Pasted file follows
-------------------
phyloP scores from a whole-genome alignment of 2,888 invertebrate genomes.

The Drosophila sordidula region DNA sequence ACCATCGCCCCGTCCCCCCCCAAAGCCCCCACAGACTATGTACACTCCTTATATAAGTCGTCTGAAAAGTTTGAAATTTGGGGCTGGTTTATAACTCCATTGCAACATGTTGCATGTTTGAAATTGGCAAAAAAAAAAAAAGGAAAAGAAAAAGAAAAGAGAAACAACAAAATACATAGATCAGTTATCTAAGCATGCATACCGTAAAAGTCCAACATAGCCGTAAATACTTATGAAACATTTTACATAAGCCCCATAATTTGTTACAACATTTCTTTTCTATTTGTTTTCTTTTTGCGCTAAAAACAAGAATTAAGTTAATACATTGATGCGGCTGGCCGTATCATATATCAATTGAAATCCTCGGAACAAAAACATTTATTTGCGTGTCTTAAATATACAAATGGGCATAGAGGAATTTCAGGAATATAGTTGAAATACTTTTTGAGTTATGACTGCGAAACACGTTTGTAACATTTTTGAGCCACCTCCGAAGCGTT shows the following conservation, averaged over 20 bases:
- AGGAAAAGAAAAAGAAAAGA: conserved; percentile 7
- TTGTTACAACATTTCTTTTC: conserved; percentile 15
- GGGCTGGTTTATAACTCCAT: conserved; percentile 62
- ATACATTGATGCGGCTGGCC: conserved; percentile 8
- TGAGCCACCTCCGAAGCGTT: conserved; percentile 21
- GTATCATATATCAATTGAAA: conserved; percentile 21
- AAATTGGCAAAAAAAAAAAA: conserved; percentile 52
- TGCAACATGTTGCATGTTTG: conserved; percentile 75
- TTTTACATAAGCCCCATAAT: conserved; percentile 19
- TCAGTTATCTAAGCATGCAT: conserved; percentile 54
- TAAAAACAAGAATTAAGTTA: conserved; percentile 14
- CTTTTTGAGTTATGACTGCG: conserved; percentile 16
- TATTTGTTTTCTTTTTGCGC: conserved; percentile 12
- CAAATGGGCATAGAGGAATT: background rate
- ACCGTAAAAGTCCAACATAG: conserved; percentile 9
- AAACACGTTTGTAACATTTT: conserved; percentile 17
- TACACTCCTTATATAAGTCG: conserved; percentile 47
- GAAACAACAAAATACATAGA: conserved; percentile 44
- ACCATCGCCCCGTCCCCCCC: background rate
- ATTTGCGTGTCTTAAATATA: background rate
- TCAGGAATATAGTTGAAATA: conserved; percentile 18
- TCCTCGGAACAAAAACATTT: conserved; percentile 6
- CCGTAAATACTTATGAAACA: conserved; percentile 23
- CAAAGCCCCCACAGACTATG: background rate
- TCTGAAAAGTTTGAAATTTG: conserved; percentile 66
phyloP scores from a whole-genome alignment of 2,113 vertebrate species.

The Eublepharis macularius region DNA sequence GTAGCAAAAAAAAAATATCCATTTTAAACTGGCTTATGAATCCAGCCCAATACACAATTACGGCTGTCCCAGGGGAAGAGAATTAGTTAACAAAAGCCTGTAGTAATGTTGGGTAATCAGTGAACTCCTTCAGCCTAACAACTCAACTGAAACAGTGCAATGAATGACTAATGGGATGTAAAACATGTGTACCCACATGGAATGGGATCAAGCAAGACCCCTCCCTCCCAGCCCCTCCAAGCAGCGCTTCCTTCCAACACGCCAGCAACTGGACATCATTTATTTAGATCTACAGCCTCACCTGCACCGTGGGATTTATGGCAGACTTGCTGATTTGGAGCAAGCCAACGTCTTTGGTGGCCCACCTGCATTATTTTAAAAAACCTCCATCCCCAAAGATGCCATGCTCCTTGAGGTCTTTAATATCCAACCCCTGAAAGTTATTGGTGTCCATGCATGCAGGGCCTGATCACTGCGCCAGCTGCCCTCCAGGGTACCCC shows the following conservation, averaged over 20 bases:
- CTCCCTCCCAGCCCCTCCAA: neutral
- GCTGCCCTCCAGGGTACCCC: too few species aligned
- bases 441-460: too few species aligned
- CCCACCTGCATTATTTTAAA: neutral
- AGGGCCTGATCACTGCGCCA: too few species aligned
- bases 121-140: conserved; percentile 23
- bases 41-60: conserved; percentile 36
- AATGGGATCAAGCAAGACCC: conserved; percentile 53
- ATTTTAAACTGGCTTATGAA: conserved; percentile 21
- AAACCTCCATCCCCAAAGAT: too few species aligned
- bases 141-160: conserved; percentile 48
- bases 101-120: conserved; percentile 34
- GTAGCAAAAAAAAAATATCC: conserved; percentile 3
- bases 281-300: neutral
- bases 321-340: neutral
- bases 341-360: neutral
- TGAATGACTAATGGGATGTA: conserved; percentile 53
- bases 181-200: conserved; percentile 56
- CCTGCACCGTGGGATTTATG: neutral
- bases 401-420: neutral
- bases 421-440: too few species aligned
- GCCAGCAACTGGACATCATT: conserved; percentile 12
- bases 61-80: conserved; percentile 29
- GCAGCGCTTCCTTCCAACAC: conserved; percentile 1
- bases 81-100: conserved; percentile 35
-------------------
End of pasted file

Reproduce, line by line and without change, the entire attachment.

phyloP scores from a whole-genome alignment of 2,888 invertebrate genomes.

The Drosophila sordidula region DNA sequence ACCATCGCCCCGTCCCCCCCCAAAGCCCCCACAGACTATGTACACTCCTTATATAAGTCGTCTGAAAAGTTTGAAATTTGGGGCTGGTTTATAACTCCATTGCAACATGTTGCATGTTTGAAATTGGCAAAAAAAAAAAAAGGAAAAGAAAAAGAAAAGAGAAACAACAAAATACATAGATCAGTTATCTAAGCATGCATACCGTAAAAGTCCAACATAGCCGTAAATACTTATGAAACATTTTACATAAGCCCCATAATTTGTTACAACATTTCTTTTCTATTTGTTTTCTTTTTGCGCTAAAAACAAGAATTAAGTTAATACATTGATGCGGCTGGCCGTATCATATATCAATTGAAATCCTCGGAACAAAAACATTTATTTGCGTGTCTTAAATATACAAATGGGCATAGAGGAATTTCAGGAATATAGTTGAAATACTTTTTGAGTTATGACTGCGAAACACGTTTGTAACATTTTTGAGCCACCTCCGAAGCGTT shows the following conservation, averaged over 20 bases:
- AGGAAAAGAAAAAGAAAAGA: conserved; percentile 7
- TTGTTACAACATTTCTTTTC: conserved; percentile 15
- GGGCTGGTTTATAACTCCAT: conserved; percentile 62
- ATACATTGATGCGGCTGGCC: conserved; percentile 8
- TGAGCCACCTCCGAAGCGTT: conserved; percentile 21
- GTATCATATATCAATTGAAA: conserved; percentile 21
- AAATTGGCAAAAAAAAAAAA: conserved; percentile 52
- TGCAACATGTTGCATGTTTG: conserved; percentile 75
- TTTTACATAAGCCCCATAAT: conserved; percentile 19
- TCAGTTATCTAAGCATGCAT: conserved; percentile 54
- TAAAAACAAGAATTAAGTTA: conserved; percentile 14
- CTTTTTGAGTTATGACTGCG: conserved; percentile 16
- TATTTGTTTTCTTTTTGCGC: conserved; percentile 12
- CAAATGGGCATAGAGGAATT: background rate
- ACCGTAAAAGTCCAACATAG: conserved; percentile 9
- AAACACGTTTGTAACATTTT: conserved; percentile 17
- TACACTCCTTATATAAGTCG: conserved; percentile 47
- GAAACAACAAAATACATAGA: conserved; percentile 44
- ACCATCGCCCCGTCCCCCCC: background rate
- ATTTGCGTGTCTTAAATATA: background rate
- TCAGGAATATAGTTGAAATA: conserved; percentile 18
- TCCTCGGAACAAAAACATTT: conserved; percentile 6
- CCGTAAATACTTATGAAACA: conserved; percentile 23
- CAAAGCCCCCACAGACTATG: background rate
- TCTGAAAAGTTTGAAATTTG: conserved; percentile 66
phyloP scores from a whole-genome alignment of 2,113 vertebrate species.

The Eublepharis macularius region DNA sequence GTAGCAAAAAAAAAATATCCATTTTAAACTGGCTTATGAATCCAGCCCAATACACAATTACGGCTGTCCCAGGGGAAGAGAATTAGTTAACAAAAGCCTGTAGTAATGTTGGGTAATCAGTGAACTCCTTCAGCCTAACAACTCAACTGAAACAGTGCAATGAATGACTAATGGGATGTAAAACATGTGTACCCACATGGAATGGGATCAAGCAAGACCCCTCCCTCCCAGCCCCTCCAAGCAGCGCTTCCTTCCAACACGCCAGCAACTGGACATCATTTATTTAGATCTACAGCCTCACCTGCACCGTGGGATTTATGGCAGACTTGCTGATTTGGAGCAAGCCAACGTCTTTGGTGGCCCACCTGCATTATTTTAAAAAACCTCCATCCCCAAAGATGCCATGCTCCTTGAGGTCTTTAATATCCAACCCCTGAAAGTTATTGGTGTCCATGCATGCAGGGCCTGATCACTGCGCCAGCTGCCCTCCAGGGTACCCC shows the following conservation, averaged over 20 bases:
- CTCCCTCCCAGCCCCTCCAA: neutral
- GCTGCCCTCCAGGGTACCCC: too few species aligned
- bases 441-460: too few species aligned
- CCCACCTGCATTATTTTAAA: neutral
- AGGGCCTGATCACTGCGCCA: too few species aligned
- bases 121-140: conserved; percentile 23
- bases 41-60: conserved; percentile 36
- AATGGGATCAAGCAAGACCC: conserved; percentile 53
- ATTTTAAACTGGCTTATGAA: conserved; percentile 21
- AAACCTCCATCCCCAAAGAT: too few species aligned
- bases 141-160: conserved; percentile 48
- bases 101-120: conserved; percentile 34
- GTAGCAAAAAAAAAATATCC: conserved; percentile 3
- bases 281-300: neutral
- bases 321-340: neutral
- bases 341-360: neutral
- TGAATGACTAATGGGATGTA: conserved; percentile 53
- bases 181-200: conserved; percentile 56
- CCTGCACCGTGGGATTTATG: neutral
- bases 401-420: neutral
- bases 421-440: too few species aligned
- GCCAGCAACTGGACATCATT: conserved; percentile 12
- bases 61-80: conserved; percentile 29
- GCAGCGCTTCCTTCCAACAC: conserved; percentile 1
- bases 81-100: conserved; percentile 35